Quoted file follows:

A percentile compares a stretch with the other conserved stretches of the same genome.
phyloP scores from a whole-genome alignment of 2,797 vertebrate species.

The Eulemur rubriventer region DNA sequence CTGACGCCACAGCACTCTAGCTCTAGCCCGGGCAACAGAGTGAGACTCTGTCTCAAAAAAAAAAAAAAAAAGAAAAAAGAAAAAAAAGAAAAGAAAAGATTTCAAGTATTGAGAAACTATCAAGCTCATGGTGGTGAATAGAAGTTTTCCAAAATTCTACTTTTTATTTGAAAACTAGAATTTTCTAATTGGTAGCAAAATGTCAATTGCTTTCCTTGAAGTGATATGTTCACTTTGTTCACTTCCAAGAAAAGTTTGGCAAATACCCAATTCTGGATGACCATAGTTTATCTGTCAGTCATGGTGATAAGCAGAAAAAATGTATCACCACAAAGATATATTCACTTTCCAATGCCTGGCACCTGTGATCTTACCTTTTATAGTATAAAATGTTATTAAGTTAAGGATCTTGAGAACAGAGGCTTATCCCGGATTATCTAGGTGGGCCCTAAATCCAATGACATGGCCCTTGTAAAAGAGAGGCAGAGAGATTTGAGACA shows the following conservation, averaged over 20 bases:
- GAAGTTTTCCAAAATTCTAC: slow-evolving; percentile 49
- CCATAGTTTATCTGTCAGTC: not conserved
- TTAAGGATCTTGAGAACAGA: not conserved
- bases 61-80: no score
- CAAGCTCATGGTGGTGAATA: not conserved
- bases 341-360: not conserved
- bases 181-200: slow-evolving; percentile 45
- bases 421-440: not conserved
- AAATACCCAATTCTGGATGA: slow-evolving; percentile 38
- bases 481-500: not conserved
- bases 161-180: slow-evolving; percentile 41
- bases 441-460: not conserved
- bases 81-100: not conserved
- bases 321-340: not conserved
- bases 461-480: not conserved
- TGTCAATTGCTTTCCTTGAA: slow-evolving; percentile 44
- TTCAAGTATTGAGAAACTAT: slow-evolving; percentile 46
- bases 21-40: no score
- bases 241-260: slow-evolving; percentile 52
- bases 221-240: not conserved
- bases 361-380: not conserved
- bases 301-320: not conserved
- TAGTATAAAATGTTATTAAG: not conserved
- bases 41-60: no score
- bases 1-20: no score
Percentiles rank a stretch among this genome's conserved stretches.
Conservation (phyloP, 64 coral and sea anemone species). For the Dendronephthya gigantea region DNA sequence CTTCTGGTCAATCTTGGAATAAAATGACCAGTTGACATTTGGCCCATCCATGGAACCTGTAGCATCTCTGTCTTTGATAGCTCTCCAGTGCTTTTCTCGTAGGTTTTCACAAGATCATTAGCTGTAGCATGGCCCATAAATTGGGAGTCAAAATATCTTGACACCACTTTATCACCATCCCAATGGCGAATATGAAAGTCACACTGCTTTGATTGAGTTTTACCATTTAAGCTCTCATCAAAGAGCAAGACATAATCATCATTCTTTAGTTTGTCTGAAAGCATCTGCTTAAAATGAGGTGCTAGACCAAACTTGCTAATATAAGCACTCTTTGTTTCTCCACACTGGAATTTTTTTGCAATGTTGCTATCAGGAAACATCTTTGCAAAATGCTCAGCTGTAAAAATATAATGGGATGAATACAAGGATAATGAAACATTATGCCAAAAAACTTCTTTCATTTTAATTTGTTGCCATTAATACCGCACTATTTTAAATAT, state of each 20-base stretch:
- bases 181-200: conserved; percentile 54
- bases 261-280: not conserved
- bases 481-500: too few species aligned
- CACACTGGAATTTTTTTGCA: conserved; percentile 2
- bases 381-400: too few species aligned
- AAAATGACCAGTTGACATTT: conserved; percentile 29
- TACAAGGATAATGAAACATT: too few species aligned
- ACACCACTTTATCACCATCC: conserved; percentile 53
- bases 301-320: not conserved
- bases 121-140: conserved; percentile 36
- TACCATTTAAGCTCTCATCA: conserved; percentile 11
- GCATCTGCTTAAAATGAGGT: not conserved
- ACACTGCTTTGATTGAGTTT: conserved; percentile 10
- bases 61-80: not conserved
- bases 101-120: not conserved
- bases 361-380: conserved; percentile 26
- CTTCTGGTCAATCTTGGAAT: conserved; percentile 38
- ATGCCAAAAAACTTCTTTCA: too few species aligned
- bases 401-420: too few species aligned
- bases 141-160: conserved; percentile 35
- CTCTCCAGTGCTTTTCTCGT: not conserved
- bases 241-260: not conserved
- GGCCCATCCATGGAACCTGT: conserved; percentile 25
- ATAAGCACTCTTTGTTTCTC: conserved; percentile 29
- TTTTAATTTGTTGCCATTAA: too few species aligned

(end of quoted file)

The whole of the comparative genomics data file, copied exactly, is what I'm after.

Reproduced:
A percentile compares a stretch with the other conserved stretches of the same genome.
phyloP scores from a whole-genome alignment of 2,797 vertebrate species.

The Eulemur rubriventer region DNA sequence CTGACGCCACAGCACTCTAGCTCTAGCCCGGGCAACAGAGTGAGACTCTGTCTCAAAAAAAAAAAAAAAAAGAAAAAAGAAAAAAAAGAAAAGAAAAGATTTCAAGTATTGAGAAACTATCAAGCTCATGGTGGTGAATAGAAGTTTTCCAAAATTCTACTTTTTATTTGAAAACTAGAATTTTCTAATTGGTAGCAAAATGTCAATTGCTTTCCTTGAAGTGATATGTTCACTTTGTTCACTTCCAAGAAAAGTTTGGCAAATACCCAATTCTGGATGACCATAGTTTATCTGTCAGTCATGGTGATAAGCAGAAAAAATGTATCACCACAAAGATATATTCACTTTCCAATGCCTGGCACCTGTGATCTTACCTTTTATAGTATAAAATGTTATTAAGTTAAGGATCTTGAGAACAGAGGCTTATCCCGGATTATCTAGGTGGGCCCTAAATCCAATGACATGGCCCTTGTAAAAGAGAGGCAGAGAGATTTGAGACA shows the following conservation, averaged over 20 bases:
- GAAGTTTTCCAAAATTCTAC: slow-evolving; percentile 49
- CCATAGTTTATCTGTCAGTC: not conserved
- TTAAGGATCTTGAGAACAGA: not conserved
- bases 61-80: no score
- CAAGCTCATGGTGGTGAATA: not conserved
- bases 341-360: not conserved
- bases 181-200: slow-evolving; percentile 45
- bases 421-440: not conserved
- AAATACCCAATTCTGGATGA: slow-evolving; percentile 38
- bases 481-500: not conserved
- bases 161-180: slow-evolving; percentile 41
- bases 441-460: not conserved
- bases 81-100: not conserved
- bases 321-340: not conserved
- bases 461-480: not conserved
- TGTCAATTGCTTTCCTTGAA: slow-evolving; percentile 44
- TTCAAGTATTGAGAAACTAT: slow-evolving; percentile 46
- bases 21-40: no score
- bases 241-260: slow-evolving; percentile 52
- bases 221-240: not conserved
- bases 361-380: not conserved
- bases 301-320: not conserved
- TAGTATAAAATGTTATTAAG: not conserved
- bases 41-60: no score
- bases 1-20: no score
Percentiles rank a stretch among this genome's conserved stretches.
Conservation (phyloP, 64 coral and sea anemone species). For the Dendronephthya gigantea region DNA sequence CTTCTGGTCAATCTTGGAATAAAATGACCAGTTGACATTTGGCCCATCCATGGAACCTGTAGCATCTCTGTCTTTGATAGCTCTCCAGTGCTTTTCTCGTAGGTTTTCACAAGATCATTAGCTGTAGCATGGCCCATAAATTGGGAGTCAAAATATCTTGACACCACTTTATCACCATCCCAATGGCGAATATGAAAGTCACACTGCTTTGATTGAGTTTTACCATTTAAGCTCTCATCAAAGAGCAAGACATAATCATCATTCTTTAGTTTGTCTGAAAGCATCTGCTTAAAATGAGGTGCTAGACCAAACTTGCTAATATAAGCACTCTTTGTTTCTCCACACTGGAATTTTTTTGCAATGTTGCTATCAGGAAACATCTTTGCAAAATGCTCAGCTGTAAAAATATAATGGGATGAATACAAGGATAATGAAACATTATGCCAAAAAACTTCTTTCATTTTAATTTGTTGCCATTAATACCGCACTATTTTAAATAT, state of each 20-base stretch:
- bases 181-200: conserved; percentile 54
- bases 261-280: not conserved
- bases 481-500: too few species aligned
- CACACTGGAATTTTTTTGCA: conserved; percentile 2
- bases 381-400: too few species aligned
- AAAATGACCAGTTGACATTT: conserved; percentile 29
- TACAAGGATAATGAAACATT: too few species aligned
- ACACCACTTTATCACCATCC: conserved; percentile 53
- bases 301-320: not conserved
- bases 121-140: conserved; percentile 36
- TACCATTTAAGCTCTCATCA: conserved; percentile 11
- GCATCTGCTTAAAATGAGGT: not conserved
- ACACTGCTTTGATTGAGTTT: conserved; percentile 10
- bases 61-80: not conserved
- bases 101-120: not conserved
- bases 361-380: conserved; percentile 26
- CTTCTGGTCAATCTTGGAAT: conserved; percentile 38
- ATGCCAAAAAACTTCTTTCA: too few species aligned
- bases 401-420: too few species aligned
- bases 141-160: conserved; percentile 35
- CTCTCCAGTGCTTTTCTCGT: not conserved
- bases 241-260: not conserved
- GGCCCATCCATGGAACCTGT: conserved; percentile 25
- ATAAGCACTCTTTGTTTCTC: conserved; percentile 29
- TTTTAATTTGTTGCCATTAA: too few species aligned